Mariner Energy has been involved in 13 Offshore Accidents since 2006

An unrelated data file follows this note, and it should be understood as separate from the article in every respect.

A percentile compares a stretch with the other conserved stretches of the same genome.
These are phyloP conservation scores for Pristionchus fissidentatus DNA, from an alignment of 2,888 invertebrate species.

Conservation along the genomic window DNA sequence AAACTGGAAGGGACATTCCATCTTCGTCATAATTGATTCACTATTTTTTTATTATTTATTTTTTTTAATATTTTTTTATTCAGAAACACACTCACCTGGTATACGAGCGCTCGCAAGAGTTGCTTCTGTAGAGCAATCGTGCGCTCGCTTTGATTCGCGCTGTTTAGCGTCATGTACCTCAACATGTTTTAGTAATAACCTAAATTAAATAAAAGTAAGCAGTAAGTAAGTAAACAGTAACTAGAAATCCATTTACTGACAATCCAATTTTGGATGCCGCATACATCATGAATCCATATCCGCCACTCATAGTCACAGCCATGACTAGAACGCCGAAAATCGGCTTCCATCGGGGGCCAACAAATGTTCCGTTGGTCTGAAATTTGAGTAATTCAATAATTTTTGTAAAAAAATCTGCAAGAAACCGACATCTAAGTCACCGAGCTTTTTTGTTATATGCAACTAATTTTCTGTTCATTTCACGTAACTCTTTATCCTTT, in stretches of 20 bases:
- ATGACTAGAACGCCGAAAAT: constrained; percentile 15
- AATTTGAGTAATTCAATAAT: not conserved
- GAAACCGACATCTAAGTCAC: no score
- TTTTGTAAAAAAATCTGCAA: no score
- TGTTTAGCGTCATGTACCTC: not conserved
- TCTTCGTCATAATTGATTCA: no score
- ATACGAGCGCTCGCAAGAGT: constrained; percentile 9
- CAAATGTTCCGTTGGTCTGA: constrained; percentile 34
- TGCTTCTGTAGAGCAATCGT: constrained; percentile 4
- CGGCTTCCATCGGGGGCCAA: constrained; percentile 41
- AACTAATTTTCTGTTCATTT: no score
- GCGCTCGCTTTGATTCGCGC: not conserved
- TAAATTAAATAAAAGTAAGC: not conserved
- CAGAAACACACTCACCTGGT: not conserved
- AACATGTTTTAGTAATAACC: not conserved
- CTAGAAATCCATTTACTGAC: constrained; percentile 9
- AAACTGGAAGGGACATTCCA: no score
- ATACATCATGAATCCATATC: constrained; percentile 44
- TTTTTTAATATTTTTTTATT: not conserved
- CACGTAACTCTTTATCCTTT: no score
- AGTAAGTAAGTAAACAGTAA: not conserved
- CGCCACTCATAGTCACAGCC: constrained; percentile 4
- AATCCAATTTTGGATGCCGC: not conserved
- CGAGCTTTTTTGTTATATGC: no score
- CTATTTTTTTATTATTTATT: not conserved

Posted: 09-02-10Category:[caption id="attachment_1722" align="alignleft" width="670" caption="Fire Boats soak Mariner Energy's Vermillion 380 Production Platform in the Gulf of Mexico"][/caption] According to Tom Fowler and the Houston Chronicle, Mariner Energy has been involved in a string of at least 13 offshore accidents since 2006 in Gulf of Mexico waters including a blowout and four fires that were investigated by the Minerals Management Service (now the Bureau of Ocean Energy Management, Regulation and Enforcement). Possible violations were reported in at least seven of the reported accidents and Mariner has paid at least two separate civil penalties related to accidents, records show. -May 25, 2006: A leaking storage tank prompted the report of a pollution incident at a platform damaged by Hurricane Katrina at a development site 10 miles from shore in 35 feet of water. Inspectors found the bottom of the tank was severely corroded and the damaged platform safety system and tank sump pump were unable to contain the overflow. A pollution violation was recorded by New Orleans-based inspectors. -May 29, 2006: An employee was injured when he fell approximately 11 feet from a production platform to a lower deck. Inspectors based in Lafayette, Louisiana found a possible violation related to the fact that the injured man was not wearing required fall protection equipment. Mariner later paid a related $30,000 civil penalty, government records show. -Oct. 28, 2006:Fire on a production platform in 45 feet of water and 26 miles offshore caused by a welding accident. Two possible violations were identified by Lake Jackson, Texas-based inspectors. -June 23, 2007: Flash fire and explosion reported on a production platform that was being decommissioned 74 miles offshore in 198 feet of water. A tank exploded and a worker was burned when a crew of contractors used cutting torches to create a hole intended to provide access for equipment needed for decommissioning. (This was originally listed as a Forest Oil accident, a company that was acquired by Mariner. Mariner Energy was cited as the operator for possible violations, the accident report shows.) Mariner Energy failed to comply with its own welding and burning safety procedures plan, the accident report says. -March 1, 2008: An accident involving a derrick barge under tow that struck a Mariner Energy’s Eugene Island well, resulting in minor damage estimated at about $2,000. Mariner Energy personnel discovered the accident. No violations found by Lafayette, La.-based inspectors. -May 6, 2008: Workers were required to evacuate when a blowout was reported at a Pride Offshore drilling rig operated by Mariner Energy in 287 feet of water and about 90 miles from shore. The blowout apparently occurred when the driller hit a previously unknown shallow-gas zone. No violations were identified by Lafayette, La.-based inspectors. -May 26, 2008: A drilling accident that caused an eye injury to a crew member was reported at another site where a Pride Offshore rig was drilling under supervision of operator Mariner Energy. The site at was in 340 feet of water and 102 miles offshore. During drilling operations, the hook and hoist chain became temporarily stuck under the rig floor. When it dislodged the chain fell in a whipping motion and struck one of the crew members in the face. Lake Charles, Texas-based inspectors found possible violations based on “unsafe workmanlike operations” that led to the injury. -June 2, 2008: A fire occurred on a production platform in 62 feet of water and 21 miles offshore during a cleaning operation. The fire occurred after the system was restarted because of liquid hydrocarbons that had migrated into a fuel gas scrubber during the shut down, causing $40,435 in damage. No violations were reported. -Dec. 3, 2008: A pollution incident reported at a Rowan drilling rig at a site operated by Mariner Energy apparently caused by a leaking valve. No violations were reported. -Feb. 27, 2009: Four contract employees were performing minor repairs caused by Hurricane Ike at Mariner’s High Island platform when one employee fell through a hole in loose grating on the platform. No violations found by Lake Jackson Texas-based inspectors. -June 9, 2009: Government records show that Mariner was assessed a $20,000 civil penalty in 2010 related to a safety inspection showing that the heliport on a platform had been taken out of service due to an earlier fire, leaving a boat landing as the only access to the structure. The boat landing was then taken out of service during an inspection due to corroded grating and missing handrails and personnel did not have a safe way to visit this platform. -June 15, 2009: Fire and explosion that resulted in the injury of one worker and $500 damage on a production platform in 75 feet of water and about 45 miles offshore. A contract rigger received burns to his legs and back when a methanol tank exploded during welding operations. Lafayette, Louisiana based inspectors identified four possible safety violations and advised Mariner to submit a letter of explanation addressing the problems A lawsuit was later filed in a Louisiana federal court by the 34-year-old injured rigger who suffered second and third degree burns that he blamed on the “negligence, carelessness and omission of duty” by Mariner and sought $500,000 damages. -June 22, 2009: An injury accident occurred when a crane was decommissioned during plug and abandon operations at a South Marsh production platform in 223 feet of water and 89 miles from shore. Inspectors found that workers failed to follow and adhere to safe practices while disassembling a S70-P portable crane. Possible violations were found and Mariner Energy was asked to submit a letter for its plans to eliminate future incidents of this type. Mariner Energy also became became associated with other accident investigations through its business dealings: -Feb. 2006: Through a merger/acquisition, Mariner Energy inherited involvement in a fatal accident at a lease on High Island off the Texas Coast that was caused by a blowout (loss of well control incident) at a lease then controlled by Forest Oil Corporation, which was later acquired by Mariner. The accident occurred at an unmanned platform that had been targeted to be plugged and abandoned. Mariner also has been assessed civil penalties for safety violations related to routine or follow-up inspections. It paid two safety-related penalties in 2010: $20,000 fine paid in June 2010 related to a June 10, 2009 inspection that showed the heliport on a platform was taken out of service due to a fire, leaving a boat landing as the only access to the structure. The boat landing was taken then out of service during an inspection due to corroded grating and missing handrails. Personnel did not have a safe way to visit this platform according to the June 9, 2009 inspection. $35,000 paid in May 2010 related to a June 11, 2009 inspection that showed that an operator was conducting operations without a contingency plan to deal with potentially hazardous gas emissions. If you have been involved in an offshore accident in the Gulf of Mexico, contact The Ferrell Law Firm, P.C. for immediate assistance from a Double Board Certified Trial Attorney at (713) 800-0220. We can help you.